While House Budget Committee Chairman Paul Ryan, who was tapped Saturday by Republican presidential nominee Mitt Romney to be his running mate, is most widely known for his stands on economic issues, he has also staked out a foreign policy vision during his congressional career, one centered around the importance of American engagement in the world.
“Ryan has gotten briefed on and thought about foreign policy for years,” Elliott Abrams, a former deputy national security adviser for President George W. Bush, told The Daily Caller.
“The briefings I have done, about the Middle East, found him knowledgeable and of course very smart — and a Republican. His criticisms of Obama foreign policy are very much in the Republican mainstream, as are his foreign policy instincts. He believes in America and America’s role in the world. His specialty may be the economy but I think voters will quickly find out that he brings the same attention and thoughtfulness to foreign affairs.”
Ryan most prominently laid out his foreign policy vision in a June 2011 speech to the Alexander Hamilton Society in Washington. In the speech, Ryan tied the need to fix America’s long-term budgetary woes to its ability to lead the world internationally.
“If there’s one thing I could say with complete confidence about American foreign policy, it is this: Our fiscal policy and our foreign policy are on a collision course,” he said. “And if we fail to put our budget on a sustainable path, then we are choosing decline as a world power.”
While some deficit hawks seek to take an ax to the defense budget, Ryan suggested in the speech that defense cuts were far from the primary cause of America’s budgetary problems.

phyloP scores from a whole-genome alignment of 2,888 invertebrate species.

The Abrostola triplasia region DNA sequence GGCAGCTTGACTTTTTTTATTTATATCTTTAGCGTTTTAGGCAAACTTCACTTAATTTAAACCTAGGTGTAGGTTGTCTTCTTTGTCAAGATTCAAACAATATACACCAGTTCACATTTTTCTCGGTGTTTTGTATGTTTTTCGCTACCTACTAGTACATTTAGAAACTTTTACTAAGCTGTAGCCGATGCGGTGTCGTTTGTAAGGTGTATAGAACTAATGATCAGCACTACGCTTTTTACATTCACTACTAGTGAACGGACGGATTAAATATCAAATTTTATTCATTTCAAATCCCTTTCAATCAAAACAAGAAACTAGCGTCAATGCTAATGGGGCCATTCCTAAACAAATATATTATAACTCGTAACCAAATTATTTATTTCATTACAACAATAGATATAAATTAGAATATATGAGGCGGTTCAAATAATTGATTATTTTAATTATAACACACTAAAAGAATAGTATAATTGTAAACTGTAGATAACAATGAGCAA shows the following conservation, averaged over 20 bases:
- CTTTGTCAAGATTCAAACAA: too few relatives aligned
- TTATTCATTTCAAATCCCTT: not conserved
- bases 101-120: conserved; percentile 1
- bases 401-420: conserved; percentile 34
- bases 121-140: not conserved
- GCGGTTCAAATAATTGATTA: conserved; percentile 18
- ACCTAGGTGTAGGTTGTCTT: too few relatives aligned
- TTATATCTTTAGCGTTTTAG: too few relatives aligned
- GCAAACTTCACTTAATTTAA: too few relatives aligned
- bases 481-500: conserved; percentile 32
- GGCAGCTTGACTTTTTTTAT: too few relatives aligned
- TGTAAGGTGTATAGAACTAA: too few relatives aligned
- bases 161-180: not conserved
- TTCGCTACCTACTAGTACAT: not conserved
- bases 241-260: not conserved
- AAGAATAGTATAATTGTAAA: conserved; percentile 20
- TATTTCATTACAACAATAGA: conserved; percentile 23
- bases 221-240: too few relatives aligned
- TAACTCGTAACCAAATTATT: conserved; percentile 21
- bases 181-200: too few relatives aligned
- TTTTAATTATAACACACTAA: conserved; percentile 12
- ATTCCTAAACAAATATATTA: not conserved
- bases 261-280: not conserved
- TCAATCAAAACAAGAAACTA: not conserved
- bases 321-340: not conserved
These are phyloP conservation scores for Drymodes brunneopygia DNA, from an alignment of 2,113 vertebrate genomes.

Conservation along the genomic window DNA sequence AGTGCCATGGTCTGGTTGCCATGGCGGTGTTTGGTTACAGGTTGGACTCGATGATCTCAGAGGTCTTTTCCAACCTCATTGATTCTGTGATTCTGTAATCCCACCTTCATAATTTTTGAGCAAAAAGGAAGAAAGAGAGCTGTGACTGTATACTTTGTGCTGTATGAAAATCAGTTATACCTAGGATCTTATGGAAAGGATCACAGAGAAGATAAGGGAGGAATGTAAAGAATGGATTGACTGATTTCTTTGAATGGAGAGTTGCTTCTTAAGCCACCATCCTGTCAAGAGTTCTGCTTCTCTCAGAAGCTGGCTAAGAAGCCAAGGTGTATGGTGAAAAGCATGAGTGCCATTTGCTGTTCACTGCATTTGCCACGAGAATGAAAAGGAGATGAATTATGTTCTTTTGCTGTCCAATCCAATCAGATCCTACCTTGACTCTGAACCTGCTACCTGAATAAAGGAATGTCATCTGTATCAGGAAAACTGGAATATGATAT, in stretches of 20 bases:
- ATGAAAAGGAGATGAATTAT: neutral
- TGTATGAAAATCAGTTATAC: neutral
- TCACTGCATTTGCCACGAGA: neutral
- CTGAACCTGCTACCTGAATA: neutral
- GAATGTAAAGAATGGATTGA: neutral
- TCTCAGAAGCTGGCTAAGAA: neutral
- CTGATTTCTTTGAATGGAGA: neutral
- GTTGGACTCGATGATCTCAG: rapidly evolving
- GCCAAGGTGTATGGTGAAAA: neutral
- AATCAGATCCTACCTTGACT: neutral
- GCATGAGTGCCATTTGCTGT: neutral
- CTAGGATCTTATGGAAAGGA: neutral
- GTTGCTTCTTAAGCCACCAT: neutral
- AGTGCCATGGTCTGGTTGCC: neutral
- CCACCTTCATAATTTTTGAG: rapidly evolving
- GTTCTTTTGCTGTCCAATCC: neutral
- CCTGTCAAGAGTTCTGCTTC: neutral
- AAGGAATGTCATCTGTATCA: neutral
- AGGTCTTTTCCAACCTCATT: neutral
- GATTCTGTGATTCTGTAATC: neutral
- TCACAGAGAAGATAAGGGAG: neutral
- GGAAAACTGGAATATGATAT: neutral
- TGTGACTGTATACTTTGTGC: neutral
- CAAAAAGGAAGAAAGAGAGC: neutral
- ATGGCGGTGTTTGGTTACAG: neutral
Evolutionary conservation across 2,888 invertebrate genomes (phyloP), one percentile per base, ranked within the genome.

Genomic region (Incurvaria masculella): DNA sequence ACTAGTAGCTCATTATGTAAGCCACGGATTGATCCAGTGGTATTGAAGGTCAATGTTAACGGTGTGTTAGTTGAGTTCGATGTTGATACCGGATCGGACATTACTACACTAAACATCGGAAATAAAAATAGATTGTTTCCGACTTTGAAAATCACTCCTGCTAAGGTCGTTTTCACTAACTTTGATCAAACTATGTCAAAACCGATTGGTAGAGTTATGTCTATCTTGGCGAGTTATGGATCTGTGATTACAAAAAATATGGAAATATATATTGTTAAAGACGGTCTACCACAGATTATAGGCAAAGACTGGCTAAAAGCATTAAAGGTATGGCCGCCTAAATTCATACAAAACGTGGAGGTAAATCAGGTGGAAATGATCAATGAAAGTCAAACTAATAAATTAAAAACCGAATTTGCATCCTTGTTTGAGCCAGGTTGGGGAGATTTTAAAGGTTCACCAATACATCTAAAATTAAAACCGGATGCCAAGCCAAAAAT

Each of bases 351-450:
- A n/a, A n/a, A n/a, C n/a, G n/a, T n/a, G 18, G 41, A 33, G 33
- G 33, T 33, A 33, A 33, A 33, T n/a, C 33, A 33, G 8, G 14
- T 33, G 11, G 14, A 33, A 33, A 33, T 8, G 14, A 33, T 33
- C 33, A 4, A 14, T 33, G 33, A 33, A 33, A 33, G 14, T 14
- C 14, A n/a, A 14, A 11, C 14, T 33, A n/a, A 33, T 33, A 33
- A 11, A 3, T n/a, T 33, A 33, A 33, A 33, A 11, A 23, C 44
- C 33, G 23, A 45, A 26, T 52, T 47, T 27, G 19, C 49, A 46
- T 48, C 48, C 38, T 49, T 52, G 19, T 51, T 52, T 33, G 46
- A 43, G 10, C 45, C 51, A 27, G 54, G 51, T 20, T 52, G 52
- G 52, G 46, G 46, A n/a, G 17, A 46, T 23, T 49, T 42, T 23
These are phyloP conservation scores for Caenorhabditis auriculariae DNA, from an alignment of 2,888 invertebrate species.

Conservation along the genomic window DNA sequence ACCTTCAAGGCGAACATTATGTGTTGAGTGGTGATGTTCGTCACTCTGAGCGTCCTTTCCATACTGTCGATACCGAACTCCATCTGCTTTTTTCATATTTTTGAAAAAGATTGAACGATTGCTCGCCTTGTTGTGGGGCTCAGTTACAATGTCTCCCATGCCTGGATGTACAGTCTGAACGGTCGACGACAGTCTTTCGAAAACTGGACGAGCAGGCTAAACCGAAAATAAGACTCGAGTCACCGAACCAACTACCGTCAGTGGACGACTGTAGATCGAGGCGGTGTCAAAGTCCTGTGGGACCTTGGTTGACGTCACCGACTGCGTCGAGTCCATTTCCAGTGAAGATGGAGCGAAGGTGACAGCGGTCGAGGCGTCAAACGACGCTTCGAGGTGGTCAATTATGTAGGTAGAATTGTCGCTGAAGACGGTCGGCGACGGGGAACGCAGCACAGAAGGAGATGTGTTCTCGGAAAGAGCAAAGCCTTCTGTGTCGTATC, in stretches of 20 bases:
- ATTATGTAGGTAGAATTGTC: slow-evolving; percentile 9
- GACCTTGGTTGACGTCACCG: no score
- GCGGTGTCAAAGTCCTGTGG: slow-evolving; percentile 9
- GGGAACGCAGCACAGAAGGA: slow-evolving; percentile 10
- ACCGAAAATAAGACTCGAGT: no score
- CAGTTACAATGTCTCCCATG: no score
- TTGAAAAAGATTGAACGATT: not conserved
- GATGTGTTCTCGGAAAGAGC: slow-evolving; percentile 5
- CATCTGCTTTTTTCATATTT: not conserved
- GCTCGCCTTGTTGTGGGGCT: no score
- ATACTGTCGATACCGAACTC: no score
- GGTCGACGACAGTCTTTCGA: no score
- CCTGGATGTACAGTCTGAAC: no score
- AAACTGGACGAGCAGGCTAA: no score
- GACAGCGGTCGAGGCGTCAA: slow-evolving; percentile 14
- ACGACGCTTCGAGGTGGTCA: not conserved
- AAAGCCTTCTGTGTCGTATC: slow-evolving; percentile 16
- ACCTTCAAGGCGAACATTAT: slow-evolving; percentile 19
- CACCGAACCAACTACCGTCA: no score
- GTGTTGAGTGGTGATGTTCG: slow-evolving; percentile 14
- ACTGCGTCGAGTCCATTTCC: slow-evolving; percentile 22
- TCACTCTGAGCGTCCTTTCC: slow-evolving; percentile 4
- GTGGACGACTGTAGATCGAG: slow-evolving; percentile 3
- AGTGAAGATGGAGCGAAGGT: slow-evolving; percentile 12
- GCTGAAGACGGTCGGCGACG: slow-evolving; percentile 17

“Defense spending has shrunk as a share of the federal budget from about 39 percent to just under 16 percent — even as we conduct an ambitious global war on terrorism,” he said. “The fact is, defense consumes a smaller share of the national economy today than it did throughout the Cold War.” (RELATED: Media Matters super PAC releases opposition research report on Paul Ryan)
The speech’s fundamental theme was that American decline — domestic and international — is not preordained.
“Look — our fiscal problems are real, and the need to address them is urgent,” he declared. “But I’m here to tell you that decline is not a certainty for America. Rather, as Charles Krauthammer put it, ‘decline is a choice.'”
In the speech, Ryan recognized that American engagement in the world as crucial because a “world without U.S. leadership will be a more chaotic place, a place where we have less influence, and a place where our citizens face more dangers and fewer opportunities.”
America, he said, “must lead.”
“And a central element of maintaining American leadership,” he added, “is the promotion of our moral principles — consistently and energetically — without being unrealistic about what is possible for us to achieve.”
Ryan was comfortable suggesting that American conceptions of human rights and freedom were “universal.” Such a worldview, he said, “leads you to reject moral relativism” and “causes you to recoil at the idea of persistent moral indifference toward any nation that stifles and denies liberty, no matter how friendly and accommodating its rulers are to American interests.”
But, according to Ryan, circumstances should help shape American action and help American leaders resolve problems “when our principles are in conflict with our interests.”
“We have to be consistent and clear in the promotion of our principles, while recognizing that different situations will require different tools for achieving that end,” he said.
He added: “[I]n promoting our principles, American policy should be tempered by a healthy humility about the extent of our power to control events in other regions.”
Ryan said this should lead American leaders to, for instance, treat an ally like Saudi Arabia differently than adversaries like Iran and Syria in terms of pushing a liberalizing agenda.